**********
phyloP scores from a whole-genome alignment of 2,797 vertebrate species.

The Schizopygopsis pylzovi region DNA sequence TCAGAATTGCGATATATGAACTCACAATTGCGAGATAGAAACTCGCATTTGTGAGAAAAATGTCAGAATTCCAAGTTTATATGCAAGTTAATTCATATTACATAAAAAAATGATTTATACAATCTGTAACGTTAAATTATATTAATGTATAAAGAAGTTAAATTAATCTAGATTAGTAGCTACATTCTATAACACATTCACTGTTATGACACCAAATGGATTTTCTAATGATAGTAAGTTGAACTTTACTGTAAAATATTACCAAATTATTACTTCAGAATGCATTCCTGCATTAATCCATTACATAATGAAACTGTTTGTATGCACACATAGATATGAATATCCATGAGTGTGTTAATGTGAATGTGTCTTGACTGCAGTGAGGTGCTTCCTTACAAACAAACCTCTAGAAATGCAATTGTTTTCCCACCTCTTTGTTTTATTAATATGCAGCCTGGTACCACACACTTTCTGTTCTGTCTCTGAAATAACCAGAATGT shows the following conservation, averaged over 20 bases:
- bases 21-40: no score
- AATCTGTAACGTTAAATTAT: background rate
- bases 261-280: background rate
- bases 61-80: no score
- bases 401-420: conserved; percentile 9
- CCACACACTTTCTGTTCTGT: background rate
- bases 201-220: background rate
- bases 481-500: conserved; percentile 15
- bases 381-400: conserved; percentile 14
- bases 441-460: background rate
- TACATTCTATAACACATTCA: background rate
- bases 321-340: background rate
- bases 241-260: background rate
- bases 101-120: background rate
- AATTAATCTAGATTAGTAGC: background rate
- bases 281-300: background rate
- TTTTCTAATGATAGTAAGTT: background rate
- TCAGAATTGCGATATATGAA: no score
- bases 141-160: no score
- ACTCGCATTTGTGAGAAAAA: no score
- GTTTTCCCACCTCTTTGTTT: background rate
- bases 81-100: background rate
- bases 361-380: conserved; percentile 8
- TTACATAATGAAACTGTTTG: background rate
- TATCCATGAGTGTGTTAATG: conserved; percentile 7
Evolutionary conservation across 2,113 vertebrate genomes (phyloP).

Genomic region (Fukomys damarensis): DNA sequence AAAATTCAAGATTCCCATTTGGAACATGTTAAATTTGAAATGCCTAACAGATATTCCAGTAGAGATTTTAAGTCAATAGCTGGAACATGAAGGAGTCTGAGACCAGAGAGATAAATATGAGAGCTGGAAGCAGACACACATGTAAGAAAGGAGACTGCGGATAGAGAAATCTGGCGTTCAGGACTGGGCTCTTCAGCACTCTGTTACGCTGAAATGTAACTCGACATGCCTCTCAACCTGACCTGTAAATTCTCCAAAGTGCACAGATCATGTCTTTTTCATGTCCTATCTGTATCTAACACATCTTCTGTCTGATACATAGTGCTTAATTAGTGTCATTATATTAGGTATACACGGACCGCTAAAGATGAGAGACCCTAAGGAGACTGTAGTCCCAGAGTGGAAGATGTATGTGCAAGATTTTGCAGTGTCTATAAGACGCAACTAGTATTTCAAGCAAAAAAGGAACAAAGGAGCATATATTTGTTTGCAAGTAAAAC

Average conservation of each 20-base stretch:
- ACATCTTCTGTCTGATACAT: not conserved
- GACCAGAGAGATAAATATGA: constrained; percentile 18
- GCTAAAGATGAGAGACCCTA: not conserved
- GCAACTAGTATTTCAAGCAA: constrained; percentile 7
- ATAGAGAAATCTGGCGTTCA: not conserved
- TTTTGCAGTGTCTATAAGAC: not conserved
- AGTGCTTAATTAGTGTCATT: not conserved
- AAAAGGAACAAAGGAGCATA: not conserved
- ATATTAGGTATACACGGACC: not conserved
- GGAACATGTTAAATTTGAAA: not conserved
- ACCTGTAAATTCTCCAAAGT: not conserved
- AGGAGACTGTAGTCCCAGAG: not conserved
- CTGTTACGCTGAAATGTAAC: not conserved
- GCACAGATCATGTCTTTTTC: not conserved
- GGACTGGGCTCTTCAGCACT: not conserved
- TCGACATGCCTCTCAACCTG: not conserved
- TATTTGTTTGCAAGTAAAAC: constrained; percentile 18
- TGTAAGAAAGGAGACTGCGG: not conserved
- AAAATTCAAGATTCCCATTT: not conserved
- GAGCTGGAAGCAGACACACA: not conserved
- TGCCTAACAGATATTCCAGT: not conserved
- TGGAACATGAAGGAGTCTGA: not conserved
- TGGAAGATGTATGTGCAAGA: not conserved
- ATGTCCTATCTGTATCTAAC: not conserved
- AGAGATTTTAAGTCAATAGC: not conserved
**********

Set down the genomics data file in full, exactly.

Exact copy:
phyloP scores from a whole-genome alignment of 2,797 vertebrate species.

The Schizopygopsis pylzovi region DNA sequence TCAGAATTGCGATATATGAACTCACAATTGCGAGATAGAAACTCGCATTTGTGAGAAAAATGTCAGAATTCCAAGTTTATATGCAAGTTAATTCATATTACATAAAAAAATGATTTATACAATCTGTAACGTTAAATTATATTAATGTATAAAGAAGTTAAATTAATCTAGATTAGTAGCTACATTCTATAACACATTCACTGTTATGACACCAAATGGATTTTCTAATGATAGTAAGTTGAACTTTACTGTAAAATATTACCAAATTATTACTTCAGAATGCATTCCTGCATTAATCCATTACATAATGAAACTGTTTGTATGCACACATAGATATGAATATCCATGAGTGTGTTAATGTGAATGTGTCTTGACTGCAGTGAGGTGCTTCCTTACAAACAAACCTCTAGAAATGCAATTGTTTTCCCACCTCTTTGTTTTATTAATATGCAGCCTGGTACCACACACTTTCTGTTCTGTCTCTGAAATAACCAGAATGT shows the following conservation, averaged over 20 bases:
- bases 21-40: no score
- AATCTGTAACGTTAAATTAT: background rate
- bases 261-280: background rate
- bases 61-80: no score
- bases 401-420: conserved; percentile 9
- CCACACACTTTCTGTTCTGT: background rate
- bases 201-220: background rate
- bases 481-500: conserved; percentile 15
- bases 381-400: conserved; percentile 14
- bases 441-460: background rate
- TACATTCTATAACACATTCA: background rate
- bases 321-340: background rate
- bases 241-260: background rate
- bases 101-120: background rate
- AATTAATCTAGATTAGTAGC: background rate
- bases 281-300: background rate
- TTTTCTAATGATAGTAAGTT: background rate
- TCAGAATTGCGATATATGAA: no score
- bases 141-160: no score
- ACTCGCATTTGTGAGAAAAA: no score
- GTTTTCCCACCTCTTTGTTT: background rate
- bases 81-100: background rate
- bases 361-380: conserved; percentile 8
- TTACATAATGAAACTGTTTG: background rate
- TATCCATGAGTGTGTTAATG: conserved; percentile 7
Evolutionary conservation across 2,113 vertebrate genomes (phyloP).

Genomic region (Fukomys damarensis): DNA sequence AAAATTCAAGATTCCCATTTGGAACATGTTAAATTTGAAATGCCTAACAGATATTCCAGTAGAGATTTTAAGTCAATAGCTGGAACATGAAGGAGTCTGAGACCAGAGAGATAAATATGAGAGCTGGAAGCAGACACACATGTAAGAAAGGAGACTGCGGATAGAGAAATCTGGCGTTCAGGACTGGGCTCTTCAGCACTCTGTTACGCTGAAATGTAACTCGACATGCCTCTCAACCTGACCTGTAAATTCTCCAAAGTGCACAGATCATGTCTTTTTCATGTCCTATCTGTATCTAACACATCTTCTGTCTGATACATAGTGCTTAATTAGTGTCATTATATTAGGTATACACGGACCGCTAAAGATGAGAGACCCTAAGGAGACTGTAGTCCCAGAGTGGAAGATGTATGTGCAAGATTTTGCAGTGTCTATAAGACGCAACTAGTATTTCAAGCAAAAAAGGAACAAAGGAGCATATATTTGTTTGCAAGTAAAAC

Average conservation of each 20-base stretch:
- ACATCTTCTGTCTGATACAT: not conserved
- GACCAGAGAGATAAATATGA: constrained; percentile 18
- GCTAAAGATGAGAGACCCTA: not conserved
- GCAACTAGTATTTCAAGCAA: constrained; percentile 7
- ATAGAGAAATCTGGCGTTCA: not conserved
- TTTTGCAGTGTCTATAAGAC: not conserved
- AGTGCTTAATTAGTGTCATT: not conserved
- AAAAGGAACAAAGGAGCATA: not conserved
- ATATTAGGTATACACGGACC: not conserved
- GGAACATGTTAAATTTGAAA: not conserved
- ACCTGTAAATTCTCCAAAGT: not conserved
- AGGAGACTGTAGTCCCAGAG: not conserved
- CTGTTACGCTGAAATGTAAC: not conserved
- GCACAGATCATGTCTTTTTC: not conserved
- GGACTGGGCTCTTCAGCACT: not conserved
- TCGACATGCCTCTCAACCTG: not conserved
- TATTTGTTTGCAAGTAAAAC: constrained; percentile 18
- TGTAAGAAAGGAGACTGCGG: not conserved
- AAAATTCAAGATTCCCATTT: not conserved
- GAGCTGGAAGCAGACACACA: not conserved
- TGCCTAACAGATATTCCAGT: not conserved
- TGGAACATGAAGGAGTCTGA: not conserved
- TGGAAGATGTATGTGCAAGA: not conserved
- ATGTCCTATCTGTATCTAAC: not conserved
- AGAGATTTTAAGTCAATAGC: not conserved